Monday, March 26, 2018

Probiotics during pregnancy and its benefits for your child...

Probiotics During Pregnancy Tied to Lower Eczema Risk for Kids

(Reuters Health) - Women who take probiotics while they’re pregnant and breastfeeding could be less likely to have children with eczema than mothers who don’t, a research review suggests.
Probiotic use during pregnancy and lactation was associated with a 22 percent lower risk of young children developing eczema, the study found. This is the equivalent of preventing 44 cases of eczema for every 1,000 children.
While the study wasn’t designed to prove how probiotics might prevent eczema, it’s possible that taking these supplements changes the composition of breast milk and influences the way a child’s immune system and skin develop, said senior study author Dr. Robert Boyle of Imperial College London and the University of Nottingham in the UK.
“There was already some evidence that probiotic exposure in early life may reduce risk of eczema in an infant,” Boyle said by email.
“But this study makes it clearer that maternal probiotics during pregnancy and while breastfeeding seem to protect infants from eczema, whereas probiotics added to an infant's diet directly do not seem to protect infants from developing eczema,” Boyle added.
For the study, researchers analyzed data from more than 400 studies including a total of about 1.5 million people.
There were 28 trials of probiotic use during pregnancy that involved about 6,000 women. Most of the trials focused on the bacteria lactobacillus, a common probiotic in yogurt and other fermented foods.
The studies found a reduced eczema risk for kids when their mothers took probiotics during the final weeks of pregnancy and the first six months of breastfeeding.
Avoiding potentially allergenic foods like nuts, dairy and eggs during pregnancy didn’t appear to influence a child’s risk of eczema, the study also found.
Another supplement, fish oil, was associated with a lower risk of egg allergies in kids.
Researchers looked at 19 trials of fish oil supplements during pregnancy, involving about 15,000 people. They found fish oil supplements associated with a 31 percent lower risk of egg allergies in kids, or an absolute reduction of 31 cases out of every 1,000 children.
These fish oil supplements contained omega-3 fatty acids, and women took them throughout the second half of pregnancy and the first three to four months of breastfeeding. Omega-3 fatty acids have anti-inflammatory properties and may be transferred from mothers to babies in breast milk.
One limitation of the current study is that the small trials in the analysis varied in duration, how they assessed mothers’ diets and supplement use, and how they determined whether children developed allergies or eczema, the authors note in PLoS Medicine, online February 28.
Even so, the results add to evidence that dietary exposures may influence the development of allergic and autoimmune diseases, said Dr. Ola Didrik Saugstad, a pediatrics researcher at the University of Oslo in Norway who wasn’t involved in the study.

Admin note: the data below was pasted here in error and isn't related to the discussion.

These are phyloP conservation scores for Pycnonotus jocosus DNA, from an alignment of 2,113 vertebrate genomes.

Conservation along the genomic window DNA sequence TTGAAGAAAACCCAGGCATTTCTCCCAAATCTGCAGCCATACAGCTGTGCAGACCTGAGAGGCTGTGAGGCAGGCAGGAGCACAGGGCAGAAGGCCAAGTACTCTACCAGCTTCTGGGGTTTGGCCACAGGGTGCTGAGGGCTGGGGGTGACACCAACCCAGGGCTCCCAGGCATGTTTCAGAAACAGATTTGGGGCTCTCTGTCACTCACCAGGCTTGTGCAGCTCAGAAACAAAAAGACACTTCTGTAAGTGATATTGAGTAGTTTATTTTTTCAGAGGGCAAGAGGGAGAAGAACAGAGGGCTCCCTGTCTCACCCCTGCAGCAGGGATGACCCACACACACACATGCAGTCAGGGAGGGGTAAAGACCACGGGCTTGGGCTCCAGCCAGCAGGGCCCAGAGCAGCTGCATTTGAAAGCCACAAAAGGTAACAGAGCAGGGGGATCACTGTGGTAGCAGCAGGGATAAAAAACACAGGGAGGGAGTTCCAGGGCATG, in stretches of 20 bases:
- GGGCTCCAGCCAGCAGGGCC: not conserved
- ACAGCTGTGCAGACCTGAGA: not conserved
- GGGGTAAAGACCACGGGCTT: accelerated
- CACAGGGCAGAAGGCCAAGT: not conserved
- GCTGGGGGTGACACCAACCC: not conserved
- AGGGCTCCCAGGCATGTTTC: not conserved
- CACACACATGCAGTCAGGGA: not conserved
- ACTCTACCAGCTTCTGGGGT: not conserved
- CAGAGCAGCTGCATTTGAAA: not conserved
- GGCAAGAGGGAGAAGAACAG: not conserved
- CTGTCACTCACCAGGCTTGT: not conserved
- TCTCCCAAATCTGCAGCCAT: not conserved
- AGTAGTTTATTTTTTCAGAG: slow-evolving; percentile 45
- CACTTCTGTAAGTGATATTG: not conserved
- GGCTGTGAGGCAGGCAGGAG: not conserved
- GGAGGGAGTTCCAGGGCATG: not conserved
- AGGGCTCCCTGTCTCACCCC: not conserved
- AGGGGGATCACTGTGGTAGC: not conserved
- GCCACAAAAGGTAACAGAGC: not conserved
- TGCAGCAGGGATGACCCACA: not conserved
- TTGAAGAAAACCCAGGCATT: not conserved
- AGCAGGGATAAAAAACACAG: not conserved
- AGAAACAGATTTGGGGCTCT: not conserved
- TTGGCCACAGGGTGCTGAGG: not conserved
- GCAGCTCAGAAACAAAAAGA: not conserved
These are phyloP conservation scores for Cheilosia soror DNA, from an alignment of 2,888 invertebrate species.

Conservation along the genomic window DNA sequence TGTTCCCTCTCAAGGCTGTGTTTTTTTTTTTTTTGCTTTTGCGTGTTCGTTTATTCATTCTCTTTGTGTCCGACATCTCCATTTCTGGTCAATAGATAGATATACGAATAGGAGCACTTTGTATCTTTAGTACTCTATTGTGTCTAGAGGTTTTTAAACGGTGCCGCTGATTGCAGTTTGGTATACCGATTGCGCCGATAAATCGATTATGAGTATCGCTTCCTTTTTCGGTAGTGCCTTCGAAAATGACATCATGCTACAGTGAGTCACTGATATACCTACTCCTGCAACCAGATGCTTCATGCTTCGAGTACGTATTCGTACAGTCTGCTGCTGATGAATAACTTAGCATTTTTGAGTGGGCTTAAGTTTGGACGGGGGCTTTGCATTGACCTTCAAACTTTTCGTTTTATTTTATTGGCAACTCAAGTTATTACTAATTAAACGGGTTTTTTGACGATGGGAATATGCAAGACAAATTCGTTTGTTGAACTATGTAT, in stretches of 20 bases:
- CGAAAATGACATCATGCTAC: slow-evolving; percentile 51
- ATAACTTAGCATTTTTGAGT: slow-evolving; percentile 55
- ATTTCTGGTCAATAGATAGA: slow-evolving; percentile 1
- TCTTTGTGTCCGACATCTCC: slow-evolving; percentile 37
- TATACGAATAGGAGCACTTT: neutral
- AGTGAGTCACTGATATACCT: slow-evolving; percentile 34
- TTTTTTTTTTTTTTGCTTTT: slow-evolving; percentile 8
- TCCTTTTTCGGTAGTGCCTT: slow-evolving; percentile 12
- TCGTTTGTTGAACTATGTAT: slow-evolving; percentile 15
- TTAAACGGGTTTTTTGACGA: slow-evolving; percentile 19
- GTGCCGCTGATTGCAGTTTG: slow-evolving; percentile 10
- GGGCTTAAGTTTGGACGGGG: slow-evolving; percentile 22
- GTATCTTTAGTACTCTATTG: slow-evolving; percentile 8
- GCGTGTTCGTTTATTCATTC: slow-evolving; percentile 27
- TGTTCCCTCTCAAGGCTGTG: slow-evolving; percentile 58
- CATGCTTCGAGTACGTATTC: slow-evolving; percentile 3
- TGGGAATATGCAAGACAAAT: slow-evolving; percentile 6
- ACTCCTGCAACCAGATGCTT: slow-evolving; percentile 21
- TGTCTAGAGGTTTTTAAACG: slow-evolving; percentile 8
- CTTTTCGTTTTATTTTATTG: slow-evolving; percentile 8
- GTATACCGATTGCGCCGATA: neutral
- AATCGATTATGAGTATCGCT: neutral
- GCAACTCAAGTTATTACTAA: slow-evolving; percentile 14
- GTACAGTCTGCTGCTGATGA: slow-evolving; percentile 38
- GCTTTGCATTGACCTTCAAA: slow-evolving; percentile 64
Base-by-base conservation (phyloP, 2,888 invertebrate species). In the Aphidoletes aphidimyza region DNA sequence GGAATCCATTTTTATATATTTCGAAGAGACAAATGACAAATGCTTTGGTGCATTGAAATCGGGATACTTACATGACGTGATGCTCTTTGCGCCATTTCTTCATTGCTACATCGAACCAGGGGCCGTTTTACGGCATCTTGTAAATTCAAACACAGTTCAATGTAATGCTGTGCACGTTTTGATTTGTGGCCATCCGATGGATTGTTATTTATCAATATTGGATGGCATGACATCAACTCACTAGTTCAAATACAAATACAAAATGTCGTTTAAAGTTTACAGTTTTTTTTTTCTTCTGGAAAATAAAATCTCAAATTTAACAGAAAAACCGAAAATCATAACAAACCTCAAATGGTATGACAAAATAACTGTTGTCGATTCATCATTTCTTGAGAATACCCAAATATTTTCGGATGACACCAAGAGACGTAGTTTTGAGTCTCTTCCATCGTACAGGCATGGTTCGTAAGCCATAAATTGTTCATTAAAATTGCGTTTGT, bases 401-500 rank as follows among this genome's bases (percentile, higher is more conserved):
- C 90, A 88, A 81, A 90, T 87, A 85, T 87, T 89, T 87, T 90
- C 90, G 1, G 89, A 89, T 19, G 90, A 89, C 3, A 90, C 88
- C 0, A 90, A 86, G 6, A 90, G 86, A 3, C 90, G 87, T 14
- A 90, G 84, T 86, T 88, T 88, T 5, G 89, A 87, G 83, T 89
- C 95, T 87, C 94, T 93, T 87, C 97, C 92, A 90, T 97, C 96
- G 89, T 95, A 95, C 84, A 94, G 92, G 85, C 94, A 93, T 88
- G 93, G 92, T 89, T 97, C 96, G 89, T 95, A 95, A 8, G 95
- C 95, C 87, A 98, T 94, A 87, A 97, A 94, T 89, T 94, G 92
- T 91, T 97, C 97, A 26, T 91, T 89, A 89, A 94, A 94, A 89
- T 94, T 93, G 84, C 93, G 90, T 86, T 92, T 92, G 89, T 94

Breastfeeding duration also plays a role, however, Saugstad said by email.
“There are many factors which may interplay with diet such as breastfeeding and whether it is exclusive, and how long it continues.”
Reducing the risk of eczema, food allergies and wheezing or asthma is one of the many reasons doctors advise women to exclusively breastfeed babies for at least four to six months, Saugstad added.
While some women may want to consider taking fish oil or probiotics to lower the risk of allergies and eczema in their children, studies to date don’t offer a clear picture of the ideal formulation and dose of these supplements for use during pregnancy, said Maria Jenmalm, an allergy researcher at Linkoping University in Sweden who wasn’t involved in the study. Jenmalm has received payments for lectures and consulting from BioGaia AB and Nutricia/Danone.
“I believe further research is required to be able to translate these findings into practice guidelines,” Jenmalm said by email.
PLoS Med 2018.

Friday, March 23, 2018

The Ketogenic diet for weightloss and Type 2 Diabetes

January 16, 2018

Interest in the Ketogenic Diet grows for weightloss and Type 2 Diabetes

Jennifer Abassi

JAMA. 2018;319(3):215-217. doi:10.1001/jama.2017.20639

This summer, 25 overweight and obese adults participating in a tightly controlled feeding study will take up full-time residence for 3 months at a wooded lakefront center in Ashland, Massachusetts. However, before checking in at Framingham State University’s Warren Conference Center and Inn, they will have to lose 15% of their body weight on a calorie-restricted diet with home-delivered meals.

Those who pass this hurdle will be invited to the inn, where they’ll be randomly assigned to 1 of 3 equal-calorie diets: a low-fat, high-carbohydrate diet that’s either high or low in added sugar or a very low-carbohydrate, high-fat ketogenic diet that causes the body to switch from burning carbohydrates to burning fat.

The group will be the first of 5 that will participate in the trial over 3 years. Changes in body fat mass and energy expenditure will be assessed to determine if any of the diets have a unique effect on metabolism, while controlling calorie intake, in people who have already lost weight.

“It’s hard to lose weight, but it’s much harder to maintain that weight loss because of well-described physiological adaptations,” said coprincipal investigator David S. Ludwig, MD, PhD, a professor of pediatrics and nutrition at Harvard Medical School and Harvard T.H. Chan School of Public Health. After most diet-induced weight loss, “hunger goes up and metabolic rate goes down, and tendency to restore fat increases.”

But there are hints that the ketogenic diet may be different. A meta-analysis of 13 randomized controlled trials suggested that people on ketogenic diets tend to lose more weight and keep more of it off than people on low-fat diets. People placed on these diets often report decreased hunger, according to Amy Miskimon Goss, PhD, RD, an assistant professor at the University of Alabama at Birmingham (UAB) Nutrition Obesity Research Center. The appetite-suppressing powers of the diet aren’t fully understood but could have to do with the satiating properties of fat and protein, changes in appetite-regulating hormones on a low-carb diet, a direct hunger-reducing role of ketone bodies—the body’s main fuel source on the diet—or other factors.